Postby Justsit » Wed Dec 19, 2012 7:16 pm

So, Sambojjhanga, I'm still pondering all this...in your view, then, is self-defense justified for Buddhist adherents?
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Re: Newtown Shootings

Postby LonesomeYogurt » Wed Dec 19, 2012 7:44 pm

Justsit wrote:So, Sambojjhanga, I'm still pondering all this...in your view, then, is self-defense justified for Buddhist adherents?

The first precept states that Buddhists should not destroy living beings. Any hypothetical "kill or be killed" situations that we may or may not formulate for the sake of argument must be secondary to that fact.
Gain and loss, status and disgrace,
censure and praise, pleasure and pain:
these conditions among human beings are inconstant,
impermanent, subject to change.

Knowing this, the wise person, mindful,
ponders these changing conditions.
Desirable things don’t charm the mind,
undesirable ones bring no resistance.

His welcoming and rebelling are scattered,
gone to their end,
do not exist.
- Lokavipatti Sutta

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Re: Newtown Shootings

Postby Sambojjhanga » Wed Dec 19, 2012 8:24 pm

Justsit wrote:So, Sambojjhanga, I'm still pondering all this...in your view, then, is self-defense justified for Buddhist adherents?


Certainly. Lonesome Yogurt's caveat being born in mind, of course.
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Re: Newtown Shootings

Postby Alex123 » Wed Dec 19, 2012 8:35 pm

From orthodox Buddhist POV,

If one is killed or hurt, Isn't that a result of past bad Kamma (which one cannot avoid)?

Isn't killing someone, for whatever purpose, even for self-defense, creates new bad kamma for oneself?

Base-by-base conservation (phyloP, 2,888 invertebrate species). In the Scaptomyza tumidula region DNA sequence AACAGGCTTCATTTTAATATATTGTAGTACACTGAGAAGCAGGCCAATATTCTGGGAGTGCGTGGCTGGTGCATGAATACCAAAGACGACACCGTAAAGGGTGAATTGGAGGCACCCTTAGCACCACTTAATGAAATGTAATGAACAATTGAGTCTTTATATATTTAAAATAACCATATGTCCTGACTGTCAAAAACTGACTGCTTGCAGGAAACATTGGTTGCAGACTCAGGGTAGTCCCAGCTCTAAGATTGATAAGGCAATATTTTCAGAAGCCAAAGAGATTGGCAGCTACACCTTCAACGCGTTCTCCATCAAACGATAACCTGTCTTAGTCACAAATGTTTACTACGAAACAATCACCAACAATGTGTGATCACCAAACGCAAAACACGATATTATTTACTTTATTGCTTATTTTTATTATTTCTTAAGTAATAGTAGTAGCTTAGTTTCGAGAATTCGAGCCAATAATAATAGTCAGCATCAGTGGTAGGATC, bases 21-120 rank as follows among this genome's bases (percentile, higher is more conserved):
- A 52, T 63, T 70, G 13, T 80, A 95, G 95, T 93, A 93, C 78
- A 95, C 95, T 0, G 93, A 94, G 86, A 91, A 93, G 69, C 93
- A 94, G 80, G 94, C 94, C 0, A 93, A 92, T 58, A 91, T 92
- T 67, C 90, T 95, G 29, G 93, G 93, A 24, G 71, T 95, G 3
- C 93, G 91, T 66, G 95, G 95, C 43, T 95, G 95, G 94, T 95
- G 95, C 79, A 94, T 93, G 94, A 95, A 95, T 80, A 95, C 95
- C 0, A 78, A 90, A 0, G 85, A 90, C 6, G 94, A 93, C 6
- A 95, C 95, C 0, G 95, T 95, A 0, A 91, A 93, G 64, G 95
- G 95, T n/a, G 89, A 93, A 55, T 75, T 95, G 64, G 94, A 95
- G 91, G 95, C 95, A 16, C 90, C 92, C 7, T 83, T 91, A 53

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Re: Newtown Shootings

Postby tiltbillings » Wed Dec 19, 2012 8:44 pm

Alex123 wrote:From orthodox Buddhist POV,

If one is killed or hurt, Isn't that a result of past bad Kamma (which one cannot avoid)?
Not necessarily.

Isn't killing someone, for whatever purpose, even for self-defense, creates new bad kamma for oneself?
You should know the answer to this: It depends
This being is bound to samsara, kamma is his means for going beyond.
SN I, 38.

Ar scáth a chéile a mhaireas na daoine.
People live in one another’s shelter.

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Re: Newtown Shootings

Postby Alex123 » Wed Dec 19, 2012 10:11 pm

tiltbillings wrote:
Alex123 wrote:From orthodox Buddhist POV,

If one is killed or hurt, Isn't that a result of past bad Kamma (which one cannot avoid)?
Not necessarily.

Isn't killing someone, for whatever purpose, even for self-defense, creates new bad kamma for oneself?
You should know the answer to this: It depends



"Here, student, some woman or man is a killer of living beings, murderous, bloody-handed, given to blows and violence, merciless to living beings. Due to having performed and completed such kammas, on the dissolution of the body, after death, he reappears in a state of deprivation, in an unhappy destination, in perdition, in hell. If, on the dissolution of the body, after death, instead of his reappearing in a state of deprivation, in an unhappy destination, in perdition, in hell, he comes to the human state, he is short-lived wherever he is reborn. This is the way that leads to short life, that is to say, to be a killer of living beings, murderous, bloody-handed, given to blows and violence, merciless to living beings.
MN135

Any comments on the above?
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Re: Newtown Shootings

Postby tiltbillings » Wed Dec 19, 2012 10:24 pm